Why Content Security Matters

“Lately it occurs to me what a long, strange trip it’s been.”

Before cloud collaboration came Enterprise Content Management (ECM). Before ECM, fileshares and desktop productivity. Before the desktop PC, we had typing pools. And before that, stenographers and clerical workers captured and codified information. Over time, one thing remained constant – the content created daily at our desks and now on our phones is still the core currency of business. It defines our ideas, our strategies, and the agreements that define our economy.

The sheer scale of the content we generate is staggering. There are a little more than 1 billion Microsoft Office users worldwide, both professional and personal, and together we generate half a trillion documents, presentations, and spreadsheets annually. From just one productivity suite, that’s 500 documents per person, per year. And, a recent Ponemon Institute survey co-sponsored by Skyhigh Networks found that 62% of companies reported employees use personal cloud accounts like Dropbox, Google Drive, and OneDrive for collaboration purposes.

When most of that cloud usage is unsanctioned (even if it’s well-intentioned), we need better ways to secure, monitor, and control all that content.

This rapid digital transformation is only increasing the requirement for content security. Documents are not just the place where information and ideas are captured, they’re the primary vehicle we use to share these ideas with others. And this transformation is about more than scale. Collaboration today is defined by a wide variety of content types – more than text files and office documents alone. We’re creating images, videos, and interactive presentations to communicate our ideas in more compelling, engaging ways. And looking ahead, we can expect the content we’re familiar with to undergo constant, unexpected change.

Benedict Evans of Andreessen Horowitz recently wrote an excellent analysis of this transformation, where he dives into the content and application implications of a shift from a labor-driven productivity model to a more agile, digital one. We’re taking the first step away from making existing processes a little more efficient with technology, and instead rebuilding completely new ways of working that improve productivity by massive step-functions.

“What kills [a] task is not better or cheaper (or worse and free) spreadsheet or presentation software, but a completely different way to address the same underlying need – a different mechanism.”
– Benedict Evans

Evans’ point is that the apps we use are fading towards the background, revealing the ‘verbs’ that define the work they enable (think Visicalc making way for Excel, then Slack). In the enterprise, it really starts to get interesting with companies like Stripe, who are working to connect these social verbs to business. The day before Dreamforce, Stripe announced their next new product, Relay – essentially a way for any business to extend their reach through other apps. ‘Buy’ becomes a verb that works in any context, creating new opportunities for process and commercial productivity.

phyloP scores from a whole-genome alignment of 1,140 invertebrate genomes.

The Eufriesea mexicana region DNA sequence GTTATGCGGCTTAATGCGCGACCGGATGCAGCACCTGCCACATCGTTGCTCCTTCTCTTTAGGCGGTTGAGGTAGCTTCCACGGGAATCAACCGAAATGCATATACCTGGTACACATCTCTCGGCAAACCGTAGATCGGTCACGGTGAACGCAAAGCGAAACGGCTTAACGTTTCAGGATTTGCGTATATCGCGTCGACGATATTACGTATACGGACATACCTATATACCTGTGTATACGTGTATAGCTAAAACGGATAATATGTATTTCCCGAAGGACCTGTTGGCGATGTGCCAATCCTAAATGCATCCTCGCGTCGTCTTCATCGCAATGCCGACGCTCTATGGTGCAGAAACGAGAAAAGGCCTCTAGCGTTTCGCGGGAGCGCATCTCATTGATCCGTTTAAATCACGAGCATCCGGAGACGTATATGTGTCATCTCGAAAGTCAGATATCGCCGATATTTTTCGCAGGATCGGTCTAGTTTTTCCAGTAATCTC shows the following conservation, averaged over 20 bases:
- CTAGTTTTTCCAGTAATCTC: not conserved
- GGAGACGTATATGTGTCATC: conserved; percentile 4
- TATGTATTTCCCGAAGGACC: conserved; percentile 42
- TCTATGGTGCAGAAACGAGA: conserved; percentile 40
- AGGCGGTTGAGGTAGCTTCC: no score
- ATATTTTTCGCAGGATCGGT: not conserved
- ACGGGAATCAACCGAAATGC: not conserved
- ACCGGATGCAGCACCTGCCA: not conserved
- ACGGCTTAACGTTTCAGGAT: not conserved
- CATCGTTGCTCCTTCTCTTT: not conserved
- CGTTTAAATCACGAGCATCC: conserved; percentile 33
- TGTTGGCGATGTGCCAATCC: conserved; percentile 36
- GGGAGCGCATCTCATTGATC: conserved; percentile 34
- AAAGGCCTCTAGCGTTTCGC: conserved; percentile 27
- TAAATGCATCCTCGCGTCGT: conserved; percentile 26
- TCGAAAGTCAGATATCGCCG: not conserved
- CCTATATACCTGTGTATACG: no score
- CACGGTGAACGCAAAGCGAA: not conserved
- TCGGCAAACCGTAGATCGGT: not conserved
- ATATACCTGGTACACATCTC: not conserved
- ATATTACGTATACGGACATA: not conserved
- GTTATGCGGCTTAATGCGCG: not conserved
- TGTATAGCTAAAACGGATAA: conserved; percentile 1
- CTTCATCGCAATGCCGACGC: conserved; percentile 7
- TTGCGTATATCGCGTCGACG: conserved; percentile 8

How will it look? We don’t know exactly, but we can make some educated guesses. We can imagine a tool that allows us to share sales data, in a neatly packaged report, with a single click. Steelbrick is headed in this direction by establishing quoting and contracting as verbs that can operate independently of the underlying sales process. Intercom is taking this approach for customer insight, acquisition, and onboarding.

Back to content, this means we must adapt information security to protect data in a future when the scale of the information we generate exceeds our capacity to understand how to manage it. In short, we must address the triple threat of too much text, in too many tools, and too little time.

At Vera, we’re working to help our customers rethink how they provide content security. There are two key concepts we believe are critical to success. First, when the velocity of data creation and collaboration is rapidly accelerating, we need to move the point of security down to the data itself. It’s no longer sufficient – or desirable – to focus data security on the perimeter or the endpoints. When collaboration and productivity are continuous, these artificial constraints serve only as barriers to progress. And at worst, they provide unnecessary incentive to work around existing systems (the source of that personal cloud growth I noted earlier).

Second, a successful content security strategy can only be successful if it doesn’t force unnatural changes to how individuals want to work. Just like productivity apps, we cannot continue to take the road well-traveled. Continuing to seek improvement by optimizing for old processes only ensures one thing – relegation to the trash bin. When the nature of content is changing daily, and the tools we use to communicate and collaborate are converging, any friction in the tool will cause people to abandon it. Which effectively destroys any chance of securing that information.

The benefit of this is that it can eliminate fear from many of these daily decisions: Will my company find out I’m using Dropbox? Did I send that confidential report to the wrong person? Can I trust my partners will protect my content with the same care I will? Content security is important because it answers all of these questions with a definitive “Yes.”

We’re at an exciting inflection point as we step into this next era of a collaborative economy, and we believe that the most important enabler for it is content security. Simply put, to protect our ideas, we must first and foremost protect the content that we all create.

Written on September 23, 2015
by Grant Shirk
Tags:
  • Industry, 
  • Security